Doll Bones (By Holly Black)
It’s a fact universally acknowledged that porcelain dolls are exceptionally creepy. From Holly Black – of The Spiderwick Chronicles, Modern Faerie Tales and much much more fame – I expected nothing if not a creepy old tale of a superweird doll scaring the bejeezus out of me. In that respect I didn’t get what I came for, because rather than a scary story, we’re actually getting a fairly standard middle grade road trip ‘adventure’ story of 3 friends, Zach, Poppy and Alice, who want to lay the bones of this creepy little doll to rest.
Maybe I just went into this with the wrong expectations, but I thought it was all fairly safely played and written, especially when it comes to the characterization of the three protagonists. This reads like an adventure book about friendship, but the characters making up that friendship aren’t pronounced enough to be wholly successful. Holly Black also merely touches upon some of the family dynamics, making this novel to only scratch the surface of much deeper things and in that respect, I think Doll Bones and Holly Black missed a few opportunities.
Fangirl (by Rainbow Rowell)
Last year’s hit sensation was definitely Rainbow Rowell’s Eleanor & Park (for a variety of reason, not in the least that it’s just a really great book!). So when Fangirl came out, I got an e-ARC, but didn’t get around to reading it BECAUSE I JUST HATE READING STUFF ON A SCREEN. Anyway, I finally got a hold of a print copy and… was disappointed with the outcome.
Don’t get me wrong, I get the concept of fandoms. Hell, I belonged to the X-Files Fandom way back when. Yes, that’s before the Harry Potter Fandom, on which Fangirl’s Simon Snow Fandom is obviously based. The main problem I have with the Fandom stuff in the book is that it’s all.so.incredibly.boring. Seriously, there’s nothing exciting whatsoever about the characters that Cath, the protagonist is obsessed with, Simon and Baz. Rowell introduces every chapter with extracts from either the ‘actual’ Simon Snow books, or with an extract from Cath’s fanfiction, but after one or two of those, I just couldn’t bring myself to actually read them anymore, because: SOoooo Boooooring.
This leaves the other aspect of this novel – which is obviously not just about fandoms and fangirling, namely the character part and Cath growing up into college as her own person and not an appendage of her twin sister Wren, and/or out of the fandom. There are a whole bunch of minor characters around Cath (like her twin sister Wren, the love interest Levi, her roommate, the writing partner Nick, her bipolar dad, etc. etc.), but I’d argue that also on this front Fangirl can’t bring what Eleanor & Park brought: real characters I could root for.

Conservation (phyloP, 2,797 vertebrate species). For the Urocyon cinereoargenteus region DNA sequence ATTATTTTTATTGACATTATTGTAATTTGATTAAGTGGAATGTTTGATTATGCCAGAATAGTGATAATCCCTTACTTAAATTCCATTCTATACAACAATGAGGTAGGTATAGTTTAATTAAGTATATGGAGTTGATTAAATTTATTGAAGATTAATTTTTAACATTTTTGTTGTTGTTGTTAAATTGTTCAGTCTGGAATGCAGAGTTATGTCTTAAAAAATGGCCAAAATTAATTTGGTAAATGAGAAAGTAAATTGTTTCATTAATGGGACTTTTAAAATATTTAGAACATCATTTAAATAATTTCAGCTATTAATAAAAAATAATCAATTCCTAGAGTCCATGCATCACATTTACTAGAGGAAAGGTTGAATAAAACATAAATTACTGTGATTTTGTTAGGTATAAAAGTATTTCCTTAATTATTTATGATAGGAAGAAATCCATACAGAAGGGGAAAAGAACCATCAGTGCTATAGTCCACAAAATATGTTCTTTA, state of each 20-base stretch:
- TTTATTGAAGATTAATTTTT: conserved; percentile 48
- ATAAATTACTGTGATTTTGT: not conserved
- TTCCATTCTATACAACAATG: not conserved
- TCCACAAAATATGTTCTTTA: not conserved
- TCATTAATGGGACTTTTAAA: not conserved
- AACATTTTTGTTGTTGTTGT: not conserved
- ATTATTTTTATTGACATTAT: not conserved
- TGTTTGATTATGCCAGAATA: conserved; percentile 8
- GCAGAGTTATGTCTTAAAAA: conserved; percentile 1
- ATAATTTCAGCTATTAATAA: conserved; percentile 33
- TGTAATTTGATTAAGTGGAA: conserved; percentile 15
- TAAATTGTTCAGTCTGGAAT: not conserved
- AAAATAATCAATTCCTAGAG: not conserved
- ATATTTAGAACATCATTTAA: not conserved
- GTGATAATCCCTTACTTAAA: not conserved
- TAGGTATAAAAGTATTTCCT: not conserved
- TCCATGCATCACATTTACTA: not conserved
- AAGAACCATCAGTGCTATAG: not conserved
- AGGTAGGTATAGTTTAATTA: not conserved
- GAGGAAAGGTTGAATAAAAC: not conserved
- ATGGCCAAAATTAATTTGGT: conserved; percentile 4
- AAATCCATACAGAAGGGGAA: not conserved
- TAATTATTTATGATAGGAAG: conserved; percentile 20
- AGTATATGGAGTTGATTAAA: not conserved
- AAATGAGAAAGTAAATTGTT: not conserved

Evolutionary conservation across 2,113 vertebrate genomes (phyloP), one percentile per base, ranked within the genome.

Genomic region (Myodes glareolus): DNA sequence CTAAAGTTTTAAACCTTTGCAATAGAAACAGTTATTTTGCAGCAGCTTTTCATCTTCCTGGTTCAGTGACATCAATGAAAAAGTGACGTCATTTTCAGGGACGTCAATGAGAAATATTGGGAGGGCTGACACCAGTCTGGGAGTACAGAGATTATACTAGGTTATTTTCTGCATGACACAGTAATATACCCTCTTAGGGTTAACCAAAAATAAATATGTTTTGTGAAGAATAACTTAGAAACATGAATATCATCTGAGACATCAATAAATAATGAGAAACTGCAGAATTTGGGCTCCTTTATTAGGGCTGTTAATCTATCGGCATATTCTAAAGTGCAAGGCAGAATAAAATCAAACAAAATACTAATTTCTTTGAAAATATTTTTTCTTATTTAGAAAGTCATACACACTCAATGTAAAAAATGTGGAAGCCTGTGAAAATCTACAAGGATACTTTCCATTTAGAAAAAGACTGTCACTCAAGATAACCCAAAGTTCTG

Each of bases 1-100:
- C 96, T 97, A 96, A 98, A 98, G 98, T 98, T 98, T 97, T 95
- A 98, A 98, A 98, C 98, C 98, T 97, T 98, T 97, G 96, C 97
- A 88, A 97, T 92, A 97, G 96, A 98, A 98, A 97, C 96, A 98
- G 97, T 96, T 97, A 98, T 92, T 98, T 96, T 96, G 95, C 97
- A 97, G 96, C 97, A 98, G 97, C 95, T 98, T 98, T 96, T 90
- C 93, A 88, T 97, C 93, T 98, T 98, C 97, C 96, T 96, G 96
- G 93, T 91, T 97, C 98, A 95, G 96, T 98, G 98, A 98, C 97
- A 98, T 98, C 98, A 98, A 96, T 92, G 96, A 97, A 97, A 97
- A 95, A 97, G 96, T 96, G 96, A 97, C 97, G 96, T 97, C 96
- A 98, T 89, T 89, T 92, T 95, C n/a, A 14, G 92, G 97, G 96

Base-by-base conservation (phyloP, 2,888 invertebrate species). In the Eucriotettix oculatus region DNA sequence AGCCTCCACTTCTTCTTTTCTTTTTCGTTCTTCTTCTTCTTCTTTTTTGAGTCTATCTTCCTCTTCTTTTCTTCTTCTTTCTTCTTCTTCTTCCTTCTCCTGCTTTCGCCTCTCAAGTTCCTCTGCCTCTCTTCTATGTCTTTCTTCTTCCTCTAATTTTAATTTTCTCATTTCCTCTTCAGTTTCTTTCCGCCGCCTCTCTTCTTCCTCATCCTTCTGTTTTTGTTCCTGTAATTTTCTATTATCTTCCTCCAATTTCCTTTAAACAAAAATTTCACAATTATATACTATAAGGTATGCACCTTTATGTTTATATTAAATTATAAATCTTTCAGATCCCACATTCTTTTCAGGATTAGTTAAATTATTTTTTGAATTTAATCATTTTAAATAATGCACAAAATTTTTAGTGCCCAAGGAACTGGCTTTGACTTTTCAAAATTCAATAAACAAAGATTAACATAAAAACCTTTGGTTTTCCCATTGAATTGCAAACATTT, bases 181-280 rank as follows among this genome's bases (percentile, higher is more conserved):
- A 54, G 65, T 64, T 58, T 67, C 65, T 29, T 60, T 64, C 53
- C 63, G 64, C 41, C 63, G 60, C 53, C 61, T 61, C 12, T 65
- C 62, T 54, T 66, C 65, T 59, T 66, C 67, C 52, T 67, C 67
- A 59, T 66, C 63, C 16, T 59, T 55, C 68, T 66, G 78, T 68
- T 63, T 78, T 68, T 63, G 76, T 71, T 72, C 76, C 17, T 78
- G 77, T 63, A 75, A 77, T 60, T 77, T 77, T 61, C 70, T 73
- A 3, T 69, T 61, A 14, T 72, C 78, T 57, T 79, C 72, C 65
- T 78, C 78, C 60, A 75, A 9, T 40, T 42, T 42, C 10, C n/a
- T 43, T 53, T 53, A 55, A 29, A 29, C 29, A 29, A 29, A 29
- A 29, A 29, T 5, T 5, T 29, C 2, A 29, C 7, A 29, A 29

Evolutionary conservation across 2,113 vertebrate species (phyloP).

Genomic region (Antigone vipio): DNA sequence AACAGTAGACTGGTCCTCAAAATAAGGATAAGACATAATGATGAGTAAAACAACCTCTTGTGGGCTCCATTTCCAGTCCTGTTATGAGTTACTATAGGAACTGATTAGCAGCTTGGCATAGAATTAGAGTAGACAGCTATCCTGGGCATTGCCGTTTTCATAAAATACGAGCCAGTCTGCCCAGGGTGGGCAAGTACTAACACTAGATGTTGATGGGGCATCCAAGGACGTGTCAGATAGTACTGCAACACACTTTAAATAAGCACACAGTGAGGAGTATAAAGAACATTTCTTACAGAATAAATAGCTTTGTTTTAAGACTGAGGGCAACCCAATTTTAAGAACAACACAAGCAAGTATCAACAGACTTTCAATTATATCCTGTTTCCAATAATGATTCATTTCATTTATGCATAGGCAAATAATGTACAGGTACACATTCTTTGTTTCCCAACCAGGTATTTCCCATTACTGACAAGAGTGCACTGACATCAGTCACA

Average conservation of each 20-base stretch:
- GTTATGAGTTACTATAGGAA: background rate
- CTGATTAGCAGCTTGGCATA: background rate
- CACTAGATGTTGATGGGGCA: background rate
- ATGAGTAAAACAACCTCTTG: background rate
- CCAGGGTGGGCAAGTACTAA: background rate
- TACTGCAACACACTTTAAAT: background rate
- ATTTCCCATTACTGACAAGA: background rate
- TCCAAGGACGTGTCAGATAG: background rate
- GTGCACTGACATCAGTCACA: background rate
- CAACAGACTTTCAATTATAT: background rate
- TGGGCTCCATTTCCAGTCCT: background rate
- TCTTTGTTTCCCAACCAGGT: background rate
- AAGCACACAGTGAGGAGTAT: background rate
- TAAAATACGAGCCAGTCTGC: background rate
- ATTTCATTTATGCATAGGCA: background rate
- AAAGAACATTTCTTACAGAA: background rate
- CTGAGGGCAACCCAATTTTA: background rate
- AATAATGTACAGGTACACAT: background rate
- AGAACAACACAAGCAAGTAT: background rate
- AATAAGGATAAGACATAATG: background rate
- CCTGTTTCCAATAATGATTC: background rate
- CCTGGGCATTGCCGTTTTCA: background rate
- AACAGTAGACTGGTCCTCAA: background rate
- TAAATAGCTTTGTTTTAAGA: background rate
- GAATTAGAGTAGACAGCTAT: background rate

Add to that that this book is a way way too long (+400 pages) and dragged all the way until the end, which was then completely rushed, and you can safely say that I thought Fangirl was a big disappointment. I missed spunk in the main character, I missed sparks in the romance, and I missed guts in the writing.
Fat Angie (by e.E. Charlton-Trujillo)
Spunk and sparks is not something I missed in e.E. Charlton-Trujillo’s Fat Angie. And I’m sorry, Simon Snow Fandom, but a Buffy mention in the first couple of pages of any book will bring a smile onto my face, even if the main character of said book has to go through the worst of things on a daily basis: extreme bullying, a shitty home life… When KC Romance walks into Fat Angie’s life, things are looking up, even though Angie at first doesn’t really know how to react to a person who genuinely seems to want to be friends with her, rather than kick her when she’s down.
Fat Angie was one of the two winners of the 2014 Stonewall Book Award, along with Kirstin Cronn-Mills’ Beautiful Music for Ugly Children. Unlike that book, Fat Angie definitely has more literary spunk and where I felt Cronn-Mills’s book was first and foremost “an issues book about a very important topic that needed to be told”, to me Fat Angie is an actual good book as well, regardless of topic or issues dealt with.